Category Archives: Alternative Content

Howard Kiedaisch Departs Arts Alliance On His Own Terms

Howard Kiedaisch

Howard Kiedaisch

Late last night (or early this morning) before finally closing my laptop and logging off, I sent Howard Kiedaisch a hasty email to see if he wanted to have a quick conversation to catch up before CineEurope. When I had spoken with the CEO of Arts Alliance Media at the end of May he had told me the company would be making a few announcements on the run up to the conference. Though he provided a heads up about AAM’s plans for alternative content (more on that in a moment), Kiedaisch confessed he wasn’t ready to talk about one or two developments that were in the midst of being finalized.

Due to the time difference between London, where Kiedaisch and AAM are based, and Los Angeles, and knowing his replies to email are often swift, the first thing I did this morning was grab my phone check if he had gotten back to me. Indeed, there most certainly was an email from Kiedaisch, the contents of which shook off any remnants of sleep and jolted me awake. To be sure I wasn’t still dreaming however, I reread the press release Kiedaisch had pasted into his email. The one announcing after nine years as CEO of AAM, he would be stepping down from his position on July 7th of this year and will be succeeded by John Aalbers, the former CEO of Volubill, a telecom industry software developer.

Oh, and yes, the release also went on to detail the merger of AAM’s event cinema distribution division with Mr. Wolf, a content production and finance company that, like AAM, was founded by Thomas Høegh. The combined outfit will operate as Arts Alliance Limited and focus its commercial efforts on financing, producing, distributing and marketing event cinema (a.k.a. alternative content).

The integrated company makes perfect sense and combines the production and marketing expertise of Mr. Wolf with the distribution and cinema background offered by AAM’s event cinema division. There are natural synergies between the two companies which offered slightly overlapping services. Additional news and information about the new venture is likely to come out of CineEurope next week.

In hindsight, Kiedaisch stepping down is also completely logical. That’s why he thought of it five months ago and spent the intervening time orchestrating his departure in a way that would set AAM up for success. He explained to AAM’s board at the end of last that the company would have to decide which of its five businesses it truly wanted to support; digital cinema financing and management, network operations, software services, content services and/or alternative content. Kiedaisch rightly felt that the marketplace for some of these businesses was becoming overcrowded and by working in so many areas AAM may giving each short shrift.

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Opera Screenings Do Not Drive Actual Opera Attendance, Study Finds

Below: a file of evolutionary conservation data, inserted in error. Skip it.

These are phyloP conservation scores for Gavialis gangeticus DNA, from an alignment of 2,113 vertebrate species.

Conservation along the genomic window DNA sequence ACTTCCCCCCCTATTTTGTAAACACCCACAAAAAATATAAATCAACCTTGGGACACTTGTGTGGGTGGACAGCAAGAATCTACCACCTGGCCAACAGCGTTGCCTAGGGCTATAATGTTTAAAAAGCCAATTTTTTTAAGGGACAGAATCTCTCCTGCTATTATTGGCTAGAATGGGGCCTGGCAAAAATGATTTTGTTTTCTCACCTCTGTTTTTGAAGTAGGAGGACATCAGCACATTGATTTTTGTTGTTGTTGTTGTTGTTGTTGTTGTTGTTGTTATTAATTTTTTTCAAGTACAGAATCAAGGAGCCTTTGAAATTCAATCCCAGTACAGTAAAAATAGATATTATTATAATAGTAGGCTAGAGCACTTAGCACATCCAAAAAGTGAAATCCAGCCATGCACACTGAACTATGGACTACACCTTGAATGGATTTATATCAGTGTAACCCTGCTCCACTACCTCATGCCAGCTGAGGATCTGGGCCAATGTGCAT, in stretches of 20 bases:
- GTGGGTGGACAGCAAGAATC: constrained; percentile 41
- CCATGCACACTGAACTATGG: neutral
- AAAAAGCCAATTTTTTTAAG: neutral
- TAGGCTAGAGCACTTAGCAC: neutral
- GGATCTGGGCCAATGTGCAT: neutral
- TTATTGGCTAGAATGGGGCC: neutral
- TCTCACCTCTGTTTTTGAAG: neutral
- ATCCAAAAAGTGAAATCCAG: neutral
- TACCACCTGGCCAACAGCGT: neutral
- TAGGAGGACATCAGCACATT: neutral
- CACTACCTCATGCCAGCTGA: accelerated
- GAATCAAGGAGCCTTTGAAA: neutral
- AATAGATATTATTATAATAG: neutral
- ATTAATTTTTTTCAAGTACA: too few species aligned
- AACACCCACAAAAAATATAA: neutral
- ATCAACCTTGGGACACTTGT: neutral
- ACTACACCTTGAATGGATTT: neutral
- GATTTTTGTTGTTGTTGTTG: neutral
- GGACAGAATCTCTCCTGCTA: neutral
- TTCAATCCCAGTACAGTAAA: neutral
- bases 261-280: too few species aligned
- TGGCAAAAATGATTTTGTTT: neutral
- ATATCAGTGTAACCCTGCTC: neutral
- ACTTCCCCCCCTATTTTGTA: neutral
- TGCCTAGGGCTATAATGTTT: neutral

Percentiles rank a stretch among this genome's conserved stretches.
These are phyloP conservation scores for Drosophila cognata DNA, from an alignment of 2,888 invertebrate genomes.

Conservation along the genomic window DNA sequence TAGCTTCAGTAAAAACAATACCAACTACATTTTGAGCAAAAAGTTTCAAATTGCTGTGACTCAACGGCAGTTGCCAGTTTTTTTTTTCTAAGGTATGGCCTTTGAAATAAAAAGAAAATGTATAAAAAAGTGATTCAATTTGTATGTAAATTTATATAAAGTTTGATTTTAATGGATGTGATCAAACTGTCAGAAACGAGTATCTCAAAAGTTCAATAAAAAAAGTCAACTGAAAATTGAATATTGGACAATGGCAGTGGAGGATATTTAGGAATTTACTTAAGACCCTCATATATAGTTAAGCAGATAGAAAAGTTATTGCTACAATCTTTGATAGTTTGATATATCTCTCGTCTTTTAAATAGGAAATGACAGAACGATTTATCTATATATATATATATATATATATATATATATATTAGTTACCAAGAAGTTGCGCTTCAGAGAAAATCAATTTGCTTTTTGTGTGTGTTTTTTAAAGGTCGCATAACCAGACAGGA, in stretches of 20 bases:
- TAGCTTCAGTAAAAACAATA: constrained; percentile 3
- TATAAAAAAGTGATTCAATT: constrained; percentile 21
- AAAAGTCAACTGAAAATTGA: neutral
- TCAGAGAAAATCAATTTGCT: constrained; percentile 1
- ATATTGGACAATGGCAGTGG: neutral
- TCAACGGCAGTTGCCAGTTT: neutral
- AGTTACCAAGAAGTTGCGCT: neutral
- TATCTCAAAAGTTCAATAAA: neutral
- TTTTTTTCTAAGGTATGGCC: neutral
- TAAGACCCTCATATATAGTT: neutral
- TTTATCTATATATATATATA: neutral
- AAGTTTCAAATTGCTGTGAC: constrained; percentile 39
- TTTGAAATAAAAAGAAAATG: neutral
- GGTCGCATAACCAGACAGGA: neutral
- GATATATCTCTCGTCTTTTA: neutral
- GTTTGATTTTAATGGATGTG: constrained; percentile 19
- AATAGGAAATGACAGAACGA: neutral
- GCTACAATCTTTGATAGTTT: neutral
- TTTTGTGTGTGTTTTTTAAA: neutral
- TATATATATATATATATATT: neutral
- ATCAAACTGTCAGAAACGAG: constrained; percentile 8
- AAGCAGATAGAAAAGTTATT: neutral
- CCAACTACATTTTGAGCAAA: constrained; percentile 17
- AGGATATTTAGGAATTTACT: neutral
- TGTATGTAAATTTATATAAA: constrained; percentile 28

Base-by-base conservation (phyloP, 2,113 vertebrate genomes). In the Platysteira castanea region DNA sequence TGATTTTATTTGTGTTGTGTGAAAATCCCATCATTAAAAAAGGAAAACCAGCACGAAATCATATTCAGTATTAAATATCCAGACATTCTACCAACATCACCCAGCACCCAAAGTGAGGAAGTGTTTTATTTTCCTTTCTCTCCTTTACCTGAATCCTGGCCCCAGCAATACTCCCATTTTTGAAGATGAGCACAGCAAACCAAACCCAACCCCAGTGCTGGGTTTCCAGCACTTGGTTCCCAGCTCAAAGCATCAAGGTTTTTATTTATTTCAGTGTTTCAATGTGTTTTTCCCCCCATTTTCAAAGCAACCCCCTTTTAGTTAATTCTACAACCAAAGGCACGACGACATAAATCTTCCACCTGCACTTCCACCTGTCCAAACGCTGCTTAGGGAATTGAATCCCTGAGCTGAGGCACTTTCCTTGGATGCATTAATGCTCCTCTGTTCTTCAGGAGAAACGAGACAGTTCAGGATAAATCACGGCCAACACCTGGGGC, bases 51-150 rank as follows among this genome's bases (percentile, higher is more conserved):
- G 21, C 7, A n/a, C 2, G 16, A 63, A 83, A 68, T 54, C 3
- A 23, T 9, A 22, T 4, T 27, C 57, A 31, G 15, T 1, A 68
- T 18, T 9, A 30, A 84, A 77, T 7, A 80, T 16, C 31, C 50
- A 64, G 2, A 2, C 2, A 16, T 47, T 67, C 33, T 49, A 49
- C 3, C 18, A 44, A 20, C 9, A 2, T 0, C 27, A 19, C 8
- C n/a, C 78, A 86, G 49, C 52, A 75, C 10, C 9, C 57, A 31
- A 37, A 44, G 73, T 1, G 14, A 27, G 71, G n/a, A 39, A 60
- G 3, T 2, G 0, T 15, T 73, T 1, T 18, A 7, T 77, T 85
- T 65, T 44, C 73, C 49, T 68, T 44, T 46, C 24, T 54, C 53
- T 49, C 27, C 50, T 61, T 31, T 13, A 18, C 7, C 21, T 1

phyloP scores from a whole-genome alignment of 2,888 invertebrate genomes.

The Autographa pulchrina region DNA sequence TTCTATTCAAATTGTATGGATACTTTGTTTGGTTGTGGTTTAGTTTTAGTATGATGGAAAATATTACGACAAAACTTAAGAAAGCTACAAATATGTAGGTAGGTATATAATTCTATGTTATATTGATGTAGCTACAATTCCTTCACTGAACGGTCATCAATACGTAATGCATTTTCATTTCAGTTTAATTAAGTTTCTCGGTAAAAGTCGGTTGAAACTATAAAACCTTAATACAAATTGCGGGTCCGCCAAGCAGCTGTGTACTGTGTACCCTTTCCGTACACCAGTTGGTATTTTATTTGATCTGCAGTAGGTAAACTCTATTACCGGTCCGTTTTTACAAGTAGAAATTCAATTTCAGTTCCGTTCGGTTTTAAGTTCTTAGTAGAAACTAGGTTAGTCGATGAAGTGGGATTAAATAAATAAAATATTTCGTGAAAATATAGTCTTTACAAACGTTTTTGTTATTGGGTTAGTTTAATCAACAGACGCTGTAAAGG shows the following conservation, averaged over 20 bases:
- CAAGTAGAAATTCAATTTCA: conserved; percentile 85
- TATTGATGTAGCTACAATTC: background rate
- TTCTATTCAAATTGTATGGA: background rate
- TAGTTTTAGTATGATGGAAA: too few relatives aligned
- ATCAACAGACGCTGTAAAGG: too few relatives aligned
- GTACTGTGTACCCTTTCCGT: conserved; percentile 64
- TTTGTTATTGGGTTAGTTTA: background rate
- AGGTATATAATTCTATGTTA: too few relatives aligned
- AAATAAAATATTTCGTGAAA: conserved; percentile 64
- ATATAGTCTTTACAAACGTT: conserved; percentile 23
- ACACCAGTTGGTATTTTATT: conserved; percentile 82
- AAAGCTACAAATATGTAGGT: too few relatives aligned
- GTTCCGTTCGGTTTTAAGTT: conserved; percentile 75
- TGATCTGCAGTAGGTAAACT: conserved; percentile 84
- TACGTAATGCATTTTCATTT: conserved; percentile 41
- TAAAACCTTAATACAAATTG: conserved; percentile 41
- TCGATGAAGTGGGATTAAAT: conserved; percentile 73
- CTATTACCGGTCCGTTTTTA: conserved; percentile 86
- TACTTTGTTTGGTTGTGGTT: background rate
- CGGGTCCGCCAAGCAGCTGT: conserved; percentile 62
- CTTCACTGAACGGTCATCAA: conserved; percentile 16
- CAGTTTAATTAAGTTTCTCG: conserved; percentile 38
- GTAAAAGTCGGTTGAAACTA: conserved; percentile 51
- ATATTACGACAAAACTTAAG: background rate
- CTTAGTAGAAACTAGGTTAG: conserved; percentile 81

Sicilian Vespers ROH

A UK study just released has found that screening opera in cinemas is not boosting the interest to attend performances in actual opera venues. The research would seem to provide ammunition to those who claim that event cinema screenings of Met and Royal Opera House productions is cannibalizing audiences from regional opera productions and is not increasing interest in the art form as a whole. However, a careful reading of the findings and underlying numbers provides a more complex picture.

The study called “English Touring Opera – ‘Opera in Cinemas’ Report” (Dropbox .DOCX link) is a research project undertaken by English Touring Opera and the Guildhall School of Music & Drama, in partnership with the Barbican Cinema, and funded by CreativeWorks London. While the report does not make it explicit, the English Touring Opera has a particular interest in this issue. In the pre-digital age, people who did not live or or could travel to London or one of the few other major UK cities with its own opera house, had to make do with local amateur productions or the touring opera.

The research was conducted through both questionnaires and focus group discussions. There is much data and analysis from the former, while the latter provides insights into participants views and opinions, with plenty of direct quotes to back up specific findings. At 23 pages it is worth reading in full and even to go through all the statistics. We won’t try to summarize everything, but to highlight some of the interesting findings.

Finding: Opera in Cinema is not a ‘Gateway’ to Opera in Person

The study took a focused view in terms of audiences, productions and locations.

Participants came from 13 different cinemas (4 outside London), with the majority (46%) drawn from the Barbican as partner (see Fig. 2). Participants from outside London only numbered 13 (5.5%). Most (160; 68.4%) were subscribers or part of a loyalty scheme at the venue, and 79.1% were repeat attenders to the venue for opera screenings. In addition, 64.5% reported having attended a live opera relay elsewhere.